Saturday, April 07, 2007

The NYT reviews travel bargain finder services

It feels like we're completely outgunned by the airlines when it comes to pricing strategies, but there's no lack of sites trying to find a way to stay in the game. The NYT has a nice review. I'm going to add several of these to my old business travel page (emphases mine)
Sifting Data to Uncover Travel Deals - New York Times

... The Internet abounds with offers for low fares. You can find them on the major Internet travel agent sites like Orbitz, Travelocity or on more specialized sites like Cheaptickets.com or Sidestep.com.

Farecast.com, which gathered a following with technology that enables it to predict the direction of airfares on a particular route, is back with another innovation that it says can distinguish the best deals in air travel....

...George Hobica, a former travel writer, says he thinks that fare-finder sites that rely only on data feeds miss bargains mainly because they do not include the information from Southwest Airlines. Southwest offers bargain fares but does not share its information with other Web sites. He started airfare based on the idea that “technology can fail.

...For the hard-core traveler, the kind who wants to make sure he has the highest odds of making that meeting in Manhattan, there is Flightstats.com. It compiles statistics not just by airline, but by each flight. So, for instance, if you wanted to see which flights between Atlanta and Newark are most prone to problems, you would go to its Flight Rating section and find that while Continental Flight 1154 is on time 96 percent of the time, Continental Flight 1156 is on time only 44 percent of the time and was canceled or diverted 6 percent of the time over the last 60 days.

The site also helpfully lays out vital bits of information you need to make a decision. For instance, it cites the number of flights on a particular route. The on-time statistics become more relevant if you know only two flights were made on a particular route, not 54.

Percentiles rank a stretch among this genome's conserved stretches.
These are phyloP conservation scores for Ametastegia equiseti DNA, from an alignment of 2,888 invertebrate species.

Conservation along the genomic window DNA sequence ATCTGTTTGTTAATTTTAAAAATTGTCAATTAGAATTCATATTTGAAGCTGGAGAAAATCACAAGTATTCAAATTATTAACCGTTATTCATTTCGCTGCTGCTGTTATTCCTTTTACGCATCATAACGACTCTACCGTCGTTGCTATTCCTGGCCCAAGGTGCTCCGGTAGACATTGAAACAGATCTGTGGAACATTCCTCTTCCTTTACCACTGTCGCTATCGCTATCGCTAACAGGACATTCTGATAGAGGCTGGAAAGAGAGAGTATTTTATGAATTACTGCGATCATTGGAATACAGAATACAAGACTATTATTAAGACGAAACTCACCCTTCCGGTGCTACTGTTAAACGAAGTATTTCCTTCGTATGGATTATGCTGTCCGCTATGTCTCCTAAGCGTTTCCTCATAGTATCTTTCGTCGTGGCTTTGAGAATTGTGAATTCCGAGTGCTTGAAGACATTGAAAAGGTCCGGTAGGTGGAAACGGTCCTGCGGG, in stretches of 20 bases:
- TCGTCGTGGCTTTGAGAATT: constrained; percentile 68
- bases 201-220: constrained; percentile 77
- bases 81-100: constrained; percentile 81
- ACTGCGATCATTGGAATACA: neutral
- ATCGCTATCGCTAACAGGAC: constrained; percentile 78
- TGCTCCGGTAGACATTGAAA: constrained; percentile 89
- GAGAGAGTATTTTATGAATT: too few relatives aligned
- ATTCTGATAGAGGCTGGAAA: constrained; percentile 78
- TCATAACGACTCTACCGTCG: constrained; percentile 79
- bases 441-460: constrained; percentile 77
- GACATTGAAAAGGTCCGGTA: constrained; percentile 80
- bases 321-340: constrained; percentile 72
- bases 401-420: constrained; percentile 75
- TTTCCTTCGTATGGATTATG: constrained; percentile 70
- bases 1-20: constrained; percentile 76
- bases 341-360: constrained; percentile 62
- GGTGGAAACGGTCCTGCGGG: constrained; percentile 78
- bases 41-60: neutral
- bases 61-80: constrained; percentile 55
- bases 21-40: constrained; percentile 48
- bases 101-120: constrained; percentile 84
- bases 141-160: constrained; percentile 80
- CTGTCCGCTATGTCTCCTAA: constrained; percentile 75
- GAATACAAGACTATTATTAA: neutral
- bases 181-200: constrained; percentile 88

... One source of data at FlightStats on frequent-flier promotions comes from Boaz Shmueli, who runs MileMaven.com and PointMaven. If your goal in life is to accumulate enough points to get free flights to Hawaii for the family vacation, you will want to frequent these sites...

... Google Mobile’s (www.google.com/intl/en-us/mobile/sms/) text messaging service for cellphones provides information in a pinch. You can get flight arrival or departure information (it comes from Flightstats) by typing in the flight number, like “Jetblue 91” on your phone’s SMS service and sending the query to 466453. (That is Google on the keypad, in case you want to remember it.)

You can also get the phone number of an airline, which can come in handy when you have just learned a flight has been canceled. (While other frustrated travelers shove each other in line at the counter, you make a few calls.) Google also offers to translate words into foreign languages and provides driving directions.

Orbitz also makes flight information available to cellphone users. Type in orbitz.com from any Web-enabled phone and you can also get information about hotels that are near the airport in 20 major cities. It details room availability and prices.

Nextag.com, the comparison shopping site, scours other Web sites for deals on electronics, clothing and other products. Now it searches Web sites like Orbitz, hotels.com and cheaptickets.com to compile a list of hotels. It makes a similar effort for car rentals...

1 comment:

Paul said...

I recently made an emergency trip from Mt. to Ca., my mother was having problems. I booked a round trip flight through Expedia. After arriving in Ca., the decision was made for my mother to return with me to Mt. I didn't have access to a computer so I called Alaska Air directly and purchased a ticket for my mother. Then circumstances dictated that I return to Mt. sooner than expected, I contacted a friend who contacted Expedia online to change my flight, meanwhile I called Alaska Air to change my mother's ticket. Alaska Air was very helpful and changed the date. Expedia gave me phone #s to call which I did, but in the end they said they could not change the date and that the only way for me to accompany my 90yr old mother was to purchase another ticket. Dealing directly with the airline was much easier, faster, the airfare was the same price, and they were much more accomadating. In the future, I will go directly to the airline, I thought the Expedia was to make travel easier and lower cost, but it only increased problems and ultimately cost me an additional fare.